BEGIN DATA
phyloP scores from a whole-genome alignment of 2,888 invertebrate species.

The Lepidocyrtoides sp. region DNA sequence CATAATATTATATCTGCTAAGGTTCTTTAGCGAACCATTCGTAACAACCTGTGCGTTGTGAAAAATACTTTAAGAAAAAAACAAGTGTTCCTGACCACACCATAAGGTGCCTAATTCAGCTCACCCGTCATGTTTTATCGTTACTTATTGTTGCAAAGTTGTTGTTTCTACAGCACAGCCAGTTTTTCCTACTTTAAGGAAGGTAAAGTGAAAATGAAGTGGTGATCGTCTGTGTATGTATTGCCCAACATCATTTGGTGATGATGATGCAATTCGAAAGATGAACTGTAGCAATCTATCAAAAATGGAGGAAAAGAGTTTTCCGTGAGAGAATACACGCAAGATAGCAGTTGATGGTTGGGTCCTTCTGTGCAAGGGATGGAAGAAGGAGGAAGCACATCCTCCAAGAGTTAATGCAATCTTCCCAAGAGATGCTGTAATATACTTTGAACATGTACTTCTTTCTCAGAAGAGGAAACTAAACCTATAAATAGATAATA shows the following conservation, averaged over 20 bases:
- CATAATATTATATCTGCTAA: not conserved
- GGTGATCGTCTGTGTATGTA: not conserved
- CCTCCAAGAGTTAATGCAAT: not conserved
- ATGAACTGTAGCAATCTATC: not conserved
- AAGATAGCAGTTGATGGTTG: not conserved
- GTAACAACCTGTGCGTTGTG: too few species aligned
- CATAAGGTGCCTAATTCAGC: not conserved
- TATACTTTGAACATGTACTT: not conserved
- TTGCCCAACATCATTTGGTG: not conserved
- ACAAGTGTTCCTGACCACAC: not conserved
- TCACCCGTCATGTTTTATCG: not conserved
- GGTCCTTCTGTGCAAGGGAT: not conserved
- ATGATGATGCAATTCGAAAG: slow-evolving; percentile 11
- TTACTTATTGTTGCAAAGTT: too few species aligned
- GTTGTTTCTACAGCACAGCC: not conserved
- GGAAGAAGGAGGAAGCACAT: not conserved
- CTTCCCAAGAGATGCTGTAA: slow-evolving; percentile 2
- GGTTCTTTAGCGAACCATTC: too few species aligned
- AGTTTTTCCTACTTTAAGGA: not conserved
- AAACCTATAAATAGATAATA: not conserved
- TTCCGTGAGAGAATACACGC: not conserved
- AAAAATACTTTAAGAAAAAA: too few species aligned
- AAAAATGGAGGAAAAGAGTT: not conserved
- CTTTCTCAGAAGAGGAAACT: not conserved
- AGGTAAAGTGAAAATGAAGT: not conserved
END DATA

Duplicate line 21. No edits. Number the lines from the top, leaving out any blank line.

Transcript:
- AGTTTTTCCTACTTTAAGGA: not conserved